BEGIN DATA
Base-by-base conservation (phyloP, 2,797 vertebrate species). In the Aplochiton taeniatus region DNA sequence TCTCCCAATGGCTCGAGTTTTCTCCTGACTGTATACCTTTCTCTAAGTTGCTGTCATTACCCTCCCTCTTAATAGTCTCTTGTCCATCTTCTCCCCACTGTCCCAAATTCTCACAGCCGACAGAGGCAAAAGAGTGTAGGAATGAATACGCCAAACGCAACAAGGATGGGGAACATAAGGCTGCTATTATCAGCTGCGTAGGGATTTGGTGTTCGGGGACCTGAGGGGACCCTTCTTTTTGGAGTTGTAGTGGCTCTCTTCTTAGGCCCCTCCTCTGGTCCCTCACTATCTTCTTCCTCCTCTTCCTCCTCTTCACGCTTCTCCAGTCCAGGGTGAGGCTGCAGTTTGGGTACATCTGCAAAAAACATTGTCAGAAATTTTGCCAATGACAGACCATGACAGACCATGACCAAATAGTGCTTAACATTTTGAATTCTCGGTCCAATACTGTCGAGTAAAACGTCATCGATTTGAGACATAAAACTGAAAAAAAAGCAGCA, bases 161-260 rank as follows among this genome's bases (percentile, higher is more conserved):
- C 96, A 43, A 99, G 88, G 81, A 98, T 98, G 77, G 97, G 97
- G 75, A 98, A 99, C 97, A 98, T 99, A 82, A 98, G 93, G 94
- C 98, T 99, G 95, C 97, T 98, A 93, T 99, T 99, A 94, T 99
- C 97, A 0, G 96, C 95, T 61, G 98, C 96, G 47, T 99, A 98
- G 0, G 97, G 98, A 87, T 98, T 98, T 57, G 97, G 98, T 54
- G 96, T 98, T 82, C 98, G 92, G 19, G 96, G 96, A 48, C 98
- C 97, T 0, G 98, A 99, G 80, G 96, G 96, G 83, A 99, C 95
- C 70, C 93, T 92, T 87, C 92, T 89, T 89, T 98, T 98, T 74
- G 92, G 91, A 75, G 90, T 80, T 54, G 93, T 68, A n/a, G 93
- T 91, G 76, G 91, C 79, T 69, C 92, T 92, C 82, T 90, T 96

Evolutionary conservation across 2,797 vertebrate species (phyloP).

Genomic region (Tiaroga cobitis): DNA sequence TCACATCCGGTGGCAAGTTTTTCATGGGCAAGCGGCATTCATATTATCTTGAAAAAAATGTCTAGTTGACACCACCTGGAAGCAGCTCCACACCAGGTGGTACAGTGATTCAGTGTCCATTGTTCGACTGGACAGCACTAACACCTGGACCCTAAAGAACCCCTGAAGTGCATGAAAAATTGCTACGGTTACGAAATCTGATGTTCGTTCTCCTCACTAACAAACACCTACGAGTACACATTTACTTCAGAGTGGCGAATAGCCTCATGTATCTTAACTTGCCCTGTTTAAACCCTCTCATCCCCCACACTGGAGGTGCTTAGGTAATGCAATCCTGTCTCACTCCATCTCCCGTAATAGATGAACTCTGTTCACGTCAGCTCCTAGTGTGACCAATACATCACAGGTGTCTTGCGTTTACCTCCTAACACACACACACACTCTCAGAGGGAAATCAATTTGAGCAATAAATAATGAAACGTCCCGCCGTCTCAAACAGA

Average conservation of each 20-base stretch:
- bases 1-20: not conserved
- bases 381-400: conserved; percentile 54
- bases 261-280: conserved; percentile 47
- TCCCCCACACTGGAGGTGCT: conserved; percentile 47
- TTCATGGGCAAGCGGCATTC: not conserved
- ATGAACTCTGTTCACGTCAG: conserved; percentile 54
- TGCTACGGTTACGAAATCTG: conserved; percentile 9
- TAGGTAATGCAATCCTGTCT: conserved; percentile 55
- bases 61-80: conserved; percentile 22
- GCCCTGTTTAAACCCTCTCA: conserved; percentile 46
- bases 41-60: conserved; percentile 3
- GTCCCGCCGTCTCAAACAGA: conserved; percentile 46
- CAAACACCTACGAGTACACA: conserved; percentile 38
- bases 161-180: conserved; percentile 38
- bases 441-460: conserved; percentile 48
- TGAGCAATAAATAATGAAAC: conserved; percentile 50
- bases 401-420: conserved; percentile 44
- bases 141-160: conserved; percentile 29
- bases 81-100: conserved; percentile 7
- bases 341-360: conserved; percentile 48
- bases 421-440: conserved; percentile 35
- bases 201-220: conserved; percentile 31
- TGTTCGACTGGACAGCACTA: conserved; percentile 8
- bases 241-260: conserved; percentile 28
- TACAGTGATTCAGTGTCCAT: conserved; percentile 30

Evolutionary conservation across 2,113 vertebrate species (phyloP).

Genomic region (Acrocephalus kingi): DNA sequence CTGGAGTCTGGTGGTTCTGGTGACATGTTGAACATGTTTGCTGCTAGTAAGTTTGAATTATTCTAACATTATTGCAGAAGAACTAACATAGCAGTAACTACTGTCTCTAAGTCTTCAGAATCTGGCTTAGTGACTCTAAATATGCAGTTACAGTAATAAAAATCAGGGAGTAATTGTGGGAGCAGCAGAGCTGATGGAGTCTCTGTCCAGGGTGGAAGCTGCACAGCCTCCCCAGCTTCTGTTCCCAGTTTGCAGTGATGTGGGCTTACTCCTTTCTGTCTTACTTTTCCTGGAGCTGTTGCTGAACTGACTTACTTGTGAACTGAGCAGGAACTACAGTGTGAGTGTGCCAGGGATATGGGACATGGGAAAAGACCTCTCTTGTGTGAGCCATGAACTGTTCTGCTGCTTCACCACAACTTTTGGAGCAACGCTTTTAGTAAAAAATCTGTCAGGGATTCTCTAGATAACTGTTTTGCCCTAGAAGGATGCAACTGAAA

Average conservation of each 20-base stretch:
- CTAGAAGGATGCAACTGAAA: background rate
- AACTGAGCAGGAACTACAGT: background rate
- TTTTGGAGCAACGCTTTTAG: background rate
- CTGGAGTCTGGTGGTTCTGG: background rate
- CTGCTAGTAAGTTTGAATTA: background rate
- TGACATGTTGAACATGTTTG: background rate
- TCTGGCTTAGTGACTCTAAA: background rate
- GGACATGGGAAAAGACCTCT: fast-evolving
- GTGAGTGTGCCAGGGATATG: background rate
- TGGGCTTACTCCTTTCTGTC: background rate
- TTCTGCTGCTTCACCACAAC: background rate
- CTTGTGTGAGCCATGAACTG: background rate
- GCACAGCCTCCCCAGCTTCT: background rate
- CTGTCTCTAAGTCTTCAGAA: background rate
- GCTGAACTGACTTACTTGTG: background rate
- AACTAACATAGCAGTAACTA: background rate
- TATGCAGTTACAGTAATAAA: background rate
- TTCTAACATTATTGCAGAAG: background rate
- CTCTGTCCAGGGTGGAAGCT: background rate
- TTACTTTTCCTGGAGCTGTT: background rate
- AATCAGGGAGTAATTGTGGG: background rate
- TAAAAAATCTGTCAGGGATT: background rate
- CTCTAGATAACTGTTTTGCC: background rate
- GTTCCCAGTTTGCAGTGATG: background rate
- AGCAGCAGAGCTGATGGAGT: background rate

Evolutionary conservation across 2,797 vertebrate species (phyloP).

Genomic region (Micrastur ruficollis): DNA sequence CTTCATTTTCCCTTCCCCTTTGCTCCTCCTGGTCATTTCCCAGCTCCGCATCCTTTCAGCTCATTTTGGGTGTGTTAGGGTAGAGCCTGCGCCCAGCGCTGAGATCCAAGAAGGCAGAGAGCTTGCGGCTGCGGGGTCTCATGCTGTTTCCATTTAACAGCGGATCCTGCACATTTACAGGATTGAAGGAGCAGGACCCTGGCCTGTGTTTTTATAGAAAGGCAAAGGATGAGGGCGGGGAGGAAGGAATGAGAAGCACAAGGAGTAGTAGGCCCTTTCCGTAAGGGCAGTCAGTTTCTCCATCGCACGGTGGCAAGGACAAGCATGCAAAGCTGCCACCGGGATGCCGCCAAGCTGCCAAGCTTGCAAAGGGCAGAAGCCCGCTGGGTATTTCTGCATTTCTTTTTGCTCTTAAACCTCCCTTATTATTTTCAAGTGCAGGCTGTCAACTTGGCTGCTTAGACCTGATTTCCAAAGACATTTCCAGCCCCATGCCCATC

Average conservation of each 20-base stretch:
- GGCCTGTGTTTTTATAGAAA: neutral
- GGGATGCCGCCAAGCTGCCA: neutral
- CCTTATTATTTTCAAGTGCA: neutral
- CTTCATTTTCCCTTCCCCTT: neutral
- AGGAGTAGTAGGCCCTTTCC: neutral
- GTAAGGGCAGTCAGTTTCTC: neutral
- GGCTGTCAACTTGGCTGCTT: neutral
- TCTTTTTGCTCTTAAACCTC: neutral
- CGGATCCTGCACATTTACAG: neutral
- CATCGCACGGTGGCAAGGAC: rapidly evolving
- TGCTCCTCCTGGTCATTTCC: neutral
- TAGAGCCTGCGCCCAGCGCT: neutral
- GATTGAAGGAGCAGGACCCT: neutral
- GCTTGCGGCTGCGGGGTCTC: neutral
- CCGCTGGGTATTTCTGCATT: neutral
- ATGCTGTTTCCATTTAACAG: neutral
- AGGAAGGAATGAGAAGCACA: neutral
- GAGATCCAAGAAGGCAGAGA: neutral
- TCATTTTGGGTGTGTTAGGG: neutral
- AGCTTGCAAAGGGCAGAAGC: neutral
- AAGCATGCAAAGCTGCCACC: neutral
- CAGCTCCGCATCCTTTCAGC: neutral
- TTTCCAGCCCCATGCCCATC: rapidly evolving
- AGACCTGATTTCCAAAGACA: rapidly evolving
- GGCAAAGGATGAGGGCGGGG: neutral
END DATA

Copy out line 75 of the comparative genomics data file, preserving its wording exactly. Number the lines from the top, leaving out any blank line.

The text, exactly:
- AGGAGTAGTAGGCCCTTTCC: neutral